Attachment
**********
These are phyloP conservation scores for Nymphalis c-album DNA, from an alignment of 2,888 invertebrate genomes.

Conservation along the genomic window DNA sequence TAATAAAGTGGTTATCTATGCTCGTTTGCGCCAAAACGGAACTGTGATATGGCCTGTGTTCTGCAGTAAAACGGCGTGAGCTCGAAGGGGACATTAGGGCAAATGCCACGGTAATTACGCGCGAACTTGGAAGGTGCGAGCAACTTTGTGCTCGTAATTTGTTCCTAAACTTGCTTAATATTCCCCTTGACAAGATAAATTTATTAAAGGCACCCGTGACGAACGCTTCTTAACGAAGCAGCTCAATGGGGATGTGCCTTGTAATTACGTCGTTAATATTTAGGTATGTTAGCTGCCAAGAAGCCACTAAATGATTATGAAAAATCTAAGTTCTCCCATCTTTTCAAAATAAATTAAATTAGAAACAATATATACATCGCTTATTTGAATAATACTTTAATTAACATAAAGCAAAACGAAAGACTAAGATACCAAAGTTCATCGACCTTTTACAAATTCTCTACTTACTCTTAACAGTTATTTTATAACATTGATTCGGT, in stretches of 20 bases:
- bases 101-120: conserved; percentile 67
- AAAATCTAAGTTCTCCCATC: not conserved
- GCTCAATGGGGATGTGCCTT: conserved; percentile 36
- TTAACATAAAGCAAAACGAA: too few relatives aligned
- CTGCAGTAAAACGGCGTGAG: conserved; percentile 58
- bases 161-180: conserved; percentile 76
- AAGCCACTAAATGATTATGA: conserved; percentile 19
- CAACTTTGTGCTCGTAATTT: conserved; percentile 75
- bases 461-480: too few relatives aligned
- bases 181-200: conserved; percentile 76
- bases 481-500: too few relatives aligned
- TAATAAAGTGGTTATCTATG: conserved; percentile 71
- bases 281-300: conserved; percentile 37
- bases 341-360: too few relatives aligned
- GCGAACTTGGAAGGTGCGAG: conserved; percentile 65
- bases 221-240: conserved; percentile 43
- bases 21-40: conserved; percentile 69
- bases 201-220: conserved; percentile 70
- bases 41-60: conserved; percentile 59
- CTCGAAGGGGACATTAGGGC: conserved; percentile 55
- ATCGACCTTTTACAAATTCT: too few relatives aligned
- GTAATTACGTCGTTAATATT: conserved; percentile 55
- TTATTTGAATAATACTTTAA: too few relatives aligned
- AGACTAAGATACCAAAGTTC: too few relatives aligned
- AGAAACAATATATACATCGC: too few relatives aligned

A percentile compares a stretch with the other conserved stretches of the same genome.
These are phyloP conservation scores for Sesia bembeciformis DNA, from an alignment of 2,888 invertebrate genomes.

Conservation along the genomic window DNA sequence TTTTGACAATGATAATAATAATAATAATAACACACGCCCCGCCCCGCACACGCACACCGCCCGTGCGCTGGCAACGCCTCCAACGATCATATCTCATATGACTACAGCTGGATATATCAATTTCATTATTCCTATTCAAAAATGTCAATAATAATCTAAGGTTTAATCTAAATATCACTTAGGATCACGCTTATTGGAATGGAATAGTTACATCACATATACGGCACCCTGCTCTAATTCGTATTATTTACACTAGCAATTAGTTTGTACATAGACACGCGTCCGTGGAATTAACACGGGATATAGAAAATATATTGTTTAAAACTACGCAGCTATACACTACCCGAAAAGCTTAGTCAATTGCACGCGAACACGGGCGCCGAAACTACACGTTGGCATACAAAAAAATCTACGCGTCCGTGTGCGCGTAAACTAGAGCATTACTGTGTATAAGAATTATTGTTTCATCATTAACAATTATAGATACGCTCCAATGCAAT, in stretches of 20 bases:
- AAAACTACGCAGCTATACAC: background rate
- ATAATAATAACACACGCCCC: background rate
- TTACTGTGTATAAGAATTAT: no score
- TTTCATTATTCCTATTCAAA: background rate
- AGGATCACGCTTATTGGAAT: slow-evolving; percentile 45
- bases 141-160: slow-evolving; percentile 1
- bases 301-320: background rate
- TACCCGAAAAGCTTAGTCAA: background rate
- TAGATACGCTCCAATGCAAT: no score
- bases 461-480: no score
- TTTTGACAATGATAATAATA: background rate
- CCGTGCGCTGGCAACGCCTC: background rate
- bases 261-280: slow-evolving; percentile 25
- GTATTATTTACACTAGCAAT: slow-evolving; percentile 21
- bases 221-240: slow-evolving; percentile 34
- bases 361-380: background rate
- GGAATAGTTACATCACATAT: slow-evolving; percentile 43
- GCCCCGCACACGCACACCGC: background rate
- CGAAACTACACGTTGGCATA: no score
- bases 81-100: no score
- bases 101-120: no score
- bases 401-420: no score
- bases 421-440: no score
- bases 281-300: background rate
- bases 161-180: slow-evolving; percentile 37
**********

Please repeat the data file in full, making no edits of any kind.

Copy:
These are phyloP conservation scores for Nymphalis c-album DNA, from an alignment of 2,888 invertebrate genomes.

Conservation along the genomic window DNA sequence TAATAAAGTGGTTATCTATGCTCGTTTGCGCCAAAACGGAACTGTGATATGGCCTGTGTTCTGCAGTAAAACGGCGTGAGCTCGAAGGGGACATTAGGGCAAATGCCACGGTAATTACGCGCGAACTTGGAAGGTGCGAGCAACTTTGTGCTCGTAATTTGTTCCTAAACTTGCTTAATATTCCCCTTGACAAGATAAATTTATTAAAGGCACCCGTGACGAACGCTTCTTAACGAAGCAGCTCAATGGGGATGTGCCTTGTAATTACGTCGTTAATATTTAGGTATGTTAGCTGCCAAGAAGCCACTAAATGATTATGAAAAATCTAAGTTCTCCCATCTTTTCAAAATAAATTAAATTAGAAACAATATATACATCGCTTATTTGAATAATACTTTAATTAACATAAAGCAAAACGAAAGACTAAGATACCAAAGTTCATCGACCTTTTACAAATTCTCTACTTACTCTTAACAGTTATTTTATAACATTGATTCGGT, in stretches of 20 bases:
- bases 101-120: conserved; percentile 67
- AAAATCTAAGTTCTCCCATC: not conserved
- GCTCAATGGGGATGTGCCTT: conserved; percentile 36
- TTAACATAAAGCAAAACGAA: too few relatives aligned
- CTGCAGTAAAACGGCGTGAG: conserved; percentile 58
- bases 161-180: conserved; percentile 76
- AAGCCACTAAATGATTATGA: conserved; percentile 19
- CAACTTTGTGCTCGTAATTT: conserved; percentile 75
- bases 461-480: too few relatives aligned
- bases 181-200: conserved; percentile 76
- bases 481-500: too few relatives aligned
- TAATAAAGTGGTTATCTATG: conserved; percentile 71
- bases 281-300: conserved; percentile 37
- bases 341-360: too few relatives aligned
- GCGAACTTGGAAGGTGCGAG: conserved; percentile 65
- bases 221-240: conserved; percentile 43
- bases 21-40: conserved; percentile 69
- bases 201-220: conserved; percentile 70
- bases 41-60: conserved; percentile 59
- CTCGAAGGGGACATTAGGGC: conserved; percentile 55
- ATCGACCTTTTACAAATTCT: too few relatives aligned
- GTAATTACGTCGTTAATATT: conserved; percentile 55
- TTATTTGAATAATACTTTAA: too few relatives aligned
- AGACTAAGATACCAAAGTTC: too few relatives aligned
- AGAAACAATATATACATCGC: too few relatives aligned

A percentile compares a stretch with the other conserved stretches of the same genome.
These are phyloP conservation scores for Sesia bembeciformis DNA, from an alignment of 2,888 invertebrate genomes.

Conservation along the genomic window DNA sequence TTTTGACAATGATAATAATAATAATAATAACACACGCCCCGCCCCGCACACGCACACCGCCCGTGCGCTGGCAACGCCTCCAACGATCATATCTCATATGACTACAGCTGGATATATCAATTTCATTATTCCTATTCAAAAATGTCAATAATAATCTAAGGTTTAATCTAAATATCACTTAGGATCACGCTTATTGGAATGGAATAGTTACATCACATATACGGCACCCTGCTCTAATTCGTATTATTTACACTAGCAATTAGTTTGTACATAGACACGCGTCCGTGGAATTAACACGGGATATAGAAAATATATTGTTTAAAACTACGCAGCTATACACTACCCGAAAAGCTTAGTCAATTGCACGCGAACACGGGCGCCGAAACTACACGTTGGCATACAAAAAAATCTACGCGTCCGTGTGCGCGTAAACTAGAGCATTACTGTGTATAAGAATTATTGTTTCATCATTAACAATTATAGATACGCTCCAATGCAAT, in stretches of 20 bases:
- AAAACTACGCAGCTATACAC: background rate
- ATAATAATAACACACGCCCC: background rate
- TTACTGTGTATAAGAATTAT: no score
- TTTCATTATTCCTATTCAAA: background rate
- AGGATCACGCTTATTGGAAT: slow-evolving; percentile 45
- bases 141-160: slow-evolving; percentile 1
- bases 301-320: background rate
- TACCCGAAAAGCTTAGTCAA: background rate
- TAGATACGCTCCAATGCAAT: no score
- bases 461-480: no score
- TTTTGACAATGATAATAATA: background rate
- CCGTGCGCTGGCAACGCCTC: background rate
- bases 261-280: slow-evolving; percentile 25
- GTATTATTTACACTAGCAAT: slow-evolving; percentile 21
- bases 221-240: slow-evolving; percentile 34
- bases 361-380: background rate
- GGAATAGTTACATCACATAT: slow-evolving; percentile 43
- GCCCCGCACACGCACACCGC: background rate
- CGAAACTACACGTTGGCATA: no score
- bases 81-100: no score
- bases 101-120: no score
- bases 401-420: no score
- bases 421-440: no score
- bases 281-300: background rate
- bases 161-180: slow-evolving; percentile 37